Into the Woods: Four Fairytale Retellings Off the Beaten Path

Fairytale retellings are a framework I never tire of; I grew up on Terri Windling’s Fairy Tale series and Robin McKinley’s timeless retellings of “Beauty and the Beast” and other classic stories, and have been unable to resist a good Grimm’s makeover ever since. Here are four of my (by no means exclusive) favorites, both old and new.

 

Kissing the Witch Emma Donoghue

Kissing the Witch, by Emma Donoghue

I was lucky enough to come across Emma Donoghue’s extraordinary early book Kissing the Witch when it first came out in 1997, and it had a profound effect on me as a writer (by which I mean “I spent the next several years writing really terrible versions of Emma Donoghue short stories”). Gorgeous, surreal, and haunting, her reworked fairytales feature princesses falling in love with witches, sisters on perilous journeys to save errant brothers, fairies who are wiser than girls; they’re stories you know, but retold so subtly that by the book’s end you’ll find yourself in a world wholly unlike the one you expected to find.

 

Boy Snow Bird Helen Oyeyemi

Boy, Snow, Bird, by Helen Oyeyemi

Not so much a fairytale retelling as a telling steeped in fairytales, the preternaturally gifted Helen Oyeyemi’s inversion of “Snow White” creates a singular world that both reflects and turns inside out our own. “Nobody ever warned me about mirrors,” begins Boy, the novel’s eponymous narrator, and the story that follows is a dizzying exploration of race, gender, ethnicity, identity, and culture; like Oyeyemi’s previous work, it’s infused with both glorious fabulism and brutal truth. Boy is a self-made orphan, fleeing her evil rat-catcher father in search of a better life, but it’s when she transforms herself into her own kind of wicked stepmother that the novel reveals its magnificent complexity, asking questions that are as old—and as ageless—as the stories in which it’s rooted.

 

Ash Malinda Lo

Ash, by Malinda Lo

Though Ash only came out in 2009, it has the feel of the classic young adult fantasy novels I read as a kid: there are echoes of writers like Robin McKinley, Peter Dickinson, and Jane Yolen, but Ash takes that timeless quality and makes it into something original and beautiful. Orphaned Ash, spurned and abused by her stepmother and materialistic stepsisters, seeks solace in a fairy prince, but when she meets the huntress Kaisa, she must choose between fantasy and the wants of her human heart. Lo’s prose is stunning, and her fresh vision of “Cinderella,” paired with the classic beauty of her writing, makes for an outstanding read. (The novel was a finalist for the William C. Morris Award, the Andre Norton Award, the Mythopoeic Fantasy Award, and the Lambda Literary Award, and deservedly so.)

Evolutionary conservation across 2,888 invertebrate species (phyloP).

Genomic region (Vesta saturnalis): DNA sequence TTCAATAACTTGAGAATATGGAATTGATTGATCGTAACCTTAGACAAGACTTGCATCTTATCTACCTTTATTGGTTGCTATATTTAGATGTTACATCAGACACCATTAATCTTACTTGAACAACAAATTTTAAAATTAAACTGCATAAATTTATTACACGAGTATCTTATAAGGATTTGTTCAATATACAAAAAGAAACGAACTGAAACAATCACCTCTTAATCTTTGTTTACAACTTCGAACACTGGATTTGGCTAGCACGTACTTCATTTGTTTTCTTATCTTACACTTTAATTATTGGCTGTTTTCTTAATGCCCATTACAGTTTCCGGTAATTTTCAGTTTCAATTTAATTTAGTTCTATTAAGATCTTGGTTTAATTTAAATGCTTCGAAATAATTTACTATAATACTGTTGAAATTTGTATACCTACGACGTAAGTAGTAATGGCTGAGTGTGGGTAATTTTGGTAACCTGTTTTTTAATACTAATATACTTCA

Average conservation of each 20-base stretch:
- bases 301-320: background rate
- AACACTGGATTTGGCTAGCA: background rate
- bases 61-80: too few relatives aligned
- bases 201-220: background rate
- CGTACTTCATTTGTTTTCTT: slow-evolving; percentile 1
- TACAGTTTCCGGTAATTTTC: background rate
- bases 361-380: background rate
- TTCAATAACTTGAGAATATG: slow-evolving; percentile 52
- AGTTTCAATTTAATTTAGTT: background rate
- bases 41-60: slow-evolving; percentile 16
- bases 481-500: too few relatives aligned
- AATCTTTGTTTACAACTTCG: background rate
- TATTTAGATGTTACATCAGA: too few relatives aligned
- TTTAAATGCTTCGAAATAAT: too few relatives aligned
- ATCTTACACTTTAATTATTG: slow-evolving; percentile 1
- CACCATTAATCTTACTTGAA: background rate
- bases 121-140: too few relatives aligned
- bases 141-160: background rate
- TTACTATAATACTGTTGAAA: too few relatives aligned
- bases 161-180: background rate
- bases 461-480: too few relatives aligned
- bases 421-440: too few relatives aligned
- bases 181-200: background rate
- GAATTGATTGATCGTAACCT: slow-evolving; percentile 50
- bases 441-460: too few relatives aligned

The Dogs Rebecca Brown

The Dogs, by Rebecca Brown

Rebecca Brown is one of the most relentlessly brilliant writers out there, and The Dogs is a straight-up masterpiece. A little bit “Little Red Riding Hood,” a little bit just lost, its nameless narrator lives alone in a tiny apartment with a pack of Doberman pinschers. Led by the vicious but charismatic Miss Dog, the dogs are alternately brutal foes and loving companions. The Dogs spins through familiar fairytales, the lives of Christian mystics, and ordinary real-world settings, combining disparate elements into a world that is vivid, terrifying, and piercingly real. You won’t think about storytelling in the same way once you finish it.


Sarah McCarry (www.therejectionist.com / @therejectionist) is the author of the novels All Our Pretty Songs and Dirty Wings (July 2014) and the editor and publisher of Guillotine, a chapbook series dedicated to revolutionary nonfiction.

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